Thursday, July 05, 2007
Charmat, I'm Sure
Even though it's been a part of winemaking since the early 1900s, it took the Oxford English Dictionary nearly 100 years to add the word "Charmat" (shar-MOTT) to its esteemed list of official words.
As you lovers of bubbly may know, the Charmat process is one of the common ways that still wine is transformed into bubbly. Also known as the tank or bulk method, it was invented somewhere between 1907 and 1910 by a Frenchman named Eugene Charmat.
Wine is added to a temperature-controlled tank like the one above, along with some yeast and sugar. The tank is then closed. The yeast and sugar start to ferment, which causes CO2 gas to be released into the wine.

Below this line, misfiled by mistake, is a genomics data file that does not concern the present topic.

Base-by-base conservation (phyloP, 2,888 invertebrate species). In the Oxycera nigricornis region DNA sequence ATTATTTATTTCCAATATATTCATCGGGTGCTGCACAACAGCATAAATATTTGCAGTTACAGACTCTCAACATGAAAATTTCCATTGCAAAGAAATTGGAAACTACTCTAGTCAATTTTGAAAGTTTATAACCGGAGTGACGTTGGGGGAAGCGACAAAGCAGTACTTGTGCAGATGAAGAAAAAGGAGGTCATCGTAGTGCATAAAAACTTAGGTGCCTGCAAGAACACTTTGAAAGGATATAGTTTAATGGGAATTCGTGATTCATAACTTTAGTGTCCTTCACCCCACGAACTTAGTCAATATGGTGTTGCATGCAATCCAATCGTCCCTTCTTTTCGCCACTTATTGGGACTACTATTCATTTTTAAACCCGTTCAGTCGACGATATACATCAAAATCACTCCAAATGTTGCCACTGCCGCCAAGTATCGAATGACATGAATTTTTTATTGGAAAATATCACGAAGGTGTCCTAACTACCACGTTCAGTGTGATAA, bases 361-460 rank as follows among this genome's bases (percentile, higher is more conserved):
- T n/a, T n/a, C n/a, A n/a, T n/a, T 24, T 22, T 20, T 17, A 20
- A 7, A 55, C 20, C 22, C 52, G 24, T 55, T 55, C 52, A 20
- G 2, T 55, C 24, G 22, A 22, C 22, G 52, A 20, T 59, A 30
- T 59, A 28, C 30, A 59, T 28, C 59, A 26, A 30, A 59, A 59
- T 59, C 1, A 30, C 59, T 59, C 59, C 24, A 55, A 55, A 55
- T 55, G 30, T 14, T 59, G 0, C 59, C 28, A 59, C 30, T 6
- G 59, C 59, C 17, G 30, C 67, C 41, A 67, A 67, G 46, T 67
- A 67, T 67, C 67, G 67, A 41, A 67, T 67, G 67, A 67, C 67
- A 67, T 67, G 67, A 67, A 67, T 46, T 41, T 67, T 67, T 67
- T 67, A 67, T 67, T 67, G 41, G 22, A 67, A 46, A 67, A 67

Charmat is faster and less expensive than methode champenoise and is also best for preserving delicate aromas and flavors found in some grapes. It makes wine with fewer bubbles than champagne.
So next time you enjoy a glass of Prosecco or Moscato d'Asti, be sure to toast Mr. Charmat.